NYC Electro
13Oct/101

Catastrophe in the DJ Booth

Most of the time when DJing, everything goes swimmingly. You put up with the relentless requests from girls (I don't mind that part), you play the right songs at the right time, people sing and dance and every one has a good time. Other times... well things can go the other way. A catastrophe can happen that has the potential to ruin the party. This happened for me on Saturday, luckily, it only happened in the DJ booth. It was a chain of events that may have wrecked that club environment. Click through for the full story, also for more pictures of the night.

Oops, I broke my needle!

Good Times, Bad Times (you know I've had my share):
Some gigs are good, some are bad. Some nights its packed, some nights its not. Sometimes the equipment is perfect, sometimes you need to find work arounds or bring your own gear. Basically, its hit and miss, and many times those things are out of your control. As DJs though, we know that anything can happen at anytime. We tried to come prepared for the worst, and trust me, when it goes wrong, we learn/adapt quickly. DJs constantly mix music on the fly, so it makes sense that we can solve problems on the fly too. This is what I had to do, and fast. Let me set the scene.

Entroducing:
It was Satruday night, at Solas in NYC's East Village. The party was jumping and the place was at capacity.  It was at the height of the party, maybe about 1:30-ish, and I had the people under my finger and the vibe was right. Everyone was drinking, dancing, singing along to the songs, jumping and putting their hands up on my cue. You know, all the good stuff that DJs love about DJing. I was in the zone. But that zone started to get rocky for me, in the booth at least.

The Build-up:
This place was kinda dusty, as many DJ booths are, so I needed to clean my needles every hour or so. It was not so smart of me, but I was using my finger to get them clean due to the fact that I left my needle brush at home. While I was in the zone, I notice another dust bunny under my right needle. I a hurry, I reach to clean my needle and and accidentally pulled the stylus back and broke it. Its a lot like pulling your fingernail back, there is no fixing it. And it hurts too, but in a different way, its sad :(.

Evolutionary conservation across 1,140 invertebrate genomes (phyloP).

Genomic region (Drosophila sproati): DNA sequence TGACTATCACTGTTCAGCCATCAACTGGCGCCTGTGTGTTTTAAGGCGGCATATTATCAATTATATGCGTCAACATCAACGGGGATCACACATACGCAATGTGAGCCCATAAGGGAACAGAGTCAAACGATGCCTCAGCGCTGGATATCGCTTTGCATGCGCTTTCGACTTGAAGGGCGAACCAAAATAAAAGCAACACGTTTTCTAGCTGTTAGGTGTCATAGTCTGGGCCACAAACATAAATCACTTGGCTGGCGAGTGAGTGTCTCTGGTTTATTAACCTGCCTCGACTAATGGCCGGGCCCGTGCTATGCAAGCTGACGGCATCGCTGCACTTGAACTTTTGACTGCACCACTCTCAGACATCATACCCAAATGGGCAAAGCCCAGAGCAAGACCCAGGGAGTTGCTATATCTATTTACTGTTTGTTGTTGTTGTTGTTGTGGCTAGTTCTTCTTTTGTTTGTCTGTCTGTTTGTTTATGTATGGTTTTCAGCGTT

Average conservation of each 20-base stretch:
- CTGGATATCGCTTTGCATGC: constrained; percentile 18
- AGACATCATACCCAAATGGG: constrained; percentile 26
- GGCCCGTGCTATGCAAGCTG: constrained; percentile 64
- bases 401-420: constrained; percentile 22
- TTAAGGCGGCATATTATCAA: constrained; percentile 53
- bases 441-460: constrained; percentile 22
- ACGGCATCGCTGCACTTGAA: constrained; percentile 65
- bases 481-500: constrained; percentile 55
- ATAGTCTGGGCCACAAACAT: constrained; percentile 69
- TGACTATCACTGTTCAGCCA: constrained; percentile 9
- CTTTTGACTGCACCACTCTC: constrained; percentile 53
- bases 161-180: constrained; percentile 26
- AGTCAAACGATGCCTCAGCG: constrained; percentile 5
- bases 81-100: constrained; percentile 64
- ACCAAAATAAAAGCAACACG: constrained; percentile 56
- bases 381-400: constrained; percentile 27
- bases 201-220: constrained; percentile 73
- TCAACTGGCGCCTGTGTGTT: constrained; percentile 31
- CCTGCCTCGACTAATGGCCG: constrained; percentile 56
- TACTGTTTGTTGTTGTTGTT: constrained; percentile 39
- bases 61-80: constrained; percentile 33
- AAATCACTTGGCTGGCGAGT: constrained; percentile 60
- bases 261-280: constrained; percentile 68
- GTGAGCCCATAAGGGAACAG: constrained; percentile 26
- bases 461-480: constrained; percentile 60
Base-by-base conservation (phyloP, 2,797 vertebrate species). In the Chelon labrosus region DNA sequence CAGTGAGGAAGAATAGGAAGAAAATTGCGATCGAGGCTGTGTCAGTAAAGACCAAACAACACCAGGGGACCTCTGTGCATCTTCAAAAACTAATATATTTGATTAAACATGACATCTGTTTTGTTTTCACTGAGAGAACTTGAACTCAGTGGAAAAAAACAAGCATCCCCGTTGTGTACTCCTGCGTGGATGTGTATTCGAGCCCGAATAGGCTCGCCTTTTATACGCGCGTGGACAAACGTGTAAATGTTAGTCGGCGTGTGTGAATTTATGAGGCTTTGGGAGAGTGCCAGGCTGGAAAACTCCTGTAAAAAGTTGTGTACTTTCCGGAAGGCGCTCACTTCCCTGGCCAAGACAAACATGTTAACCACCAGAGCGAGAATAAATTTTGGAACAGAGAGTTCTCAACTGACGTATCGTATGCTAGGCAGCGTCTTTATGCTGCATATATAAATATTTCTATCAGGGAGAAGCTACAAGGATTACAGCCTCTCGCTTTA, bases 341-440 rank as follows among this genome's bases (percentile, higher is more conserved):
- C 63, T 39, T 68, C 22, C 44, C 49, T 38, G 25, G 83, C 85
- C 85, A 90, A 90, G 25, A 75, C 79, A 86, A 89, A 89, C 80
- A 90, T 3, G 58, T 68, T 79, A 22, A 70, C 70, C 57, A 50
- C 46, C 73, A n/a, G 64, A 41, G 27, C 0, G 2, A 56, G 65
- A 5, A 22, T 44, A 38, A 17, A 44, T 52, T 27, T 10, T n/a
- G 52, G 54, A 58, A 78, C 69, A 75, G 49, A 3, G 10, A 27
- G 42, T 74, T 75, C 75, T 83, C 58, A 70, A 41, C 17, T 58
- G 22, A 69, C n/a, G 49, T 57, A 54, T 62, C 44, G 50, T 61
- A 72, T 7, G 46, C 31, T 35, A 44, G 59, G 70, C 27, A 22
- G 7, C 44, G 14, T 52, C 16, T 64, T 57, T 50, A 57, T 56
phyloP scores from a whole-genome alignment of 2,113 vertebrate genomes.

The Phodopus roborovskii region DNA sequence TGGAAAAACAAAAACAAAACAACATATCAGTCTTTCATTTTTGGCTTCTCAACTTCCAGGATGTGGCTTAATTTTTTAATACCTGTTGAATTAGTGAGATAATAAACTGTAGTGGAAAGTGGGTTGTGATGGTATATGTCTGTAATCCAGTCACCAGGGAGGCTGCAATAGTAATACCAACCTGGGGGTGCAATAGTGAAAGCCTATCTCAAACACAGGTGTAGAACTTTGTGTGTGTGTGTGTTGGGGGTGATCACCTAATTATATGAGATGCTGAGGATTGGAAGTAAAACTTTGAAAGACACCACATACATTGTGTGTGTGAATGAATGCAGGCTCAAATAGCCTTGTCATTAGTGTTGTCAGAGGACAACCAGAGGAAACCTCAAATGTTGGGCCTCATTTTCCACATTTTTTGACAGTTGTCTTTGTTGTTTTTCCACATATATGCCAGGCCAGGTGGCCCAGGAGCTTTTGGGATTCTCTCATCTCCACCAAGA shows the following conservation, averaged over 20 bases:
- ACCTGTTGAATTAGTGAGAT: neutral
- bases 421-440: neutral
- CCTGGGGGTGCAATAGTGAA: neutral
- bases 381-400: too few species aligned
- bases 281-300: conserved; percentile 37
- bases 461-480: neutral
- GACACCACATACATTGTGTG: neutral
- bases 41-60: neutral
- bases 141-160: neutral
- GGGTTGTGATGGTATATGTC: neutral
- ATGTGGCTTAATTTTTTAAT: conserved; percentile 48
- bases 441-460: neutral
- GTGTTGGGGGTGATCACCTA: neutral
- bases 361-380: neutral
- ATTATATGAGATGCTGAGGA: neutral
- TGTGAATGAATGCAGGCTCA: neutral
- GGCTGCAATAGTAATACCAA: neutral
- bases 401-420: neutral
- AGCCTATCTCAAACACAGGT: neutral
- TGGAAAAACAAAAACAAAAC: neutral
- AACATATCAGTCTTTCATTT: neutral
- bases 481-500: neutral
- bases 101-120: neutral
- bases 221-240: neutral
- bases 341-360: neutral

But really, thats not too bad, I have 2 backup needles for just this occasion. I replace it, laugh it off, and keep going. That was hiccup was the tip of the iceberg. I play one more song and BOOM! Serato explodes (figuratively speaking). I was unable to load any tracks use Serato at all. All I as looking at was the mac spinning beach ball "wait" icon. You know the program has crashed when this happens. Luckily, when Serato has a problem, the song that was previously playing keeps playing for a short period of time.

Tic Tock:
There as a brief panic in my heart, the people were unaware of any problems, but in about 45 seconds, they would be all too aware there was a problem. The music was about to stop playing! When that happens you can guarantee one thing will happen, you will get boo'd! This is not a fun experience. Usually its an equipment problem that causes the music to stop, and this was no exception, but try explaining that to 200 people. The time was running out so I had to think fast.

45 seconds to go, I thought: "What am I going to do? Oh, my iPhone." I scrambled to find my iPod cord and hook to the mixer. I searched in my bag and all around the booth but I could not find it anywhere. Every new place I looked was another few seconds waisted. 30 seconds to go. The people were still unaware of a problem and were still singing to the song "saying ey-oh" (Dynamite by Tiao Cruz). I still had no cord! What do I do? 20 Seconds to go, saying eh-yo, and Im saying oh no!

Luck of Lucien:
15 sends to go. It finally dawns on me: "Play a record, duh!" I scramble and pull out one of the three backup records I brought with me (i used to bring many more). I pulled out this awesome reggae remix of Jackson Five's "I want you back" that I have never played for a club crowd. I was a bit nervous that it would kill the dance floor but I had no choice. I thew it in, on time (an on beat) and everyone cheered! PHEEEWWWW! That was close and they loved that version of the song. Unfortunately, that record is only 3.5 minutes long, so I was still under the wire, but almost in the clear.

I was lucky and got my Serato rebooted quickly, and I was on to the next song/live remix. Catastrophe avoided and the audience was none the wiser. They were still in the zone, even higher than before, still singing and dancing. I was in the clear. My adrenalynn was pumping. I took a deep breath, a sip of my drink and kept rocking-it. That was a close one.

Wrap'n-it-up:
As DJs, we got to think on our feet. We need to keep the music going at all costs. We are like the boy scouts of music, always come prepared. Sometimes, the DJ becomes MacGyver to make the music play. Mostly things go as planned, but when they don't, good thing the DJ is a quick thinker under pressure.

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  1. Nice story! I’ve definitely been there and that is a scary feeling when you’re about to become “DJ dead air”! That’s exactly why I still bring 10-15 records with me to every party… you NEVER know!!!!


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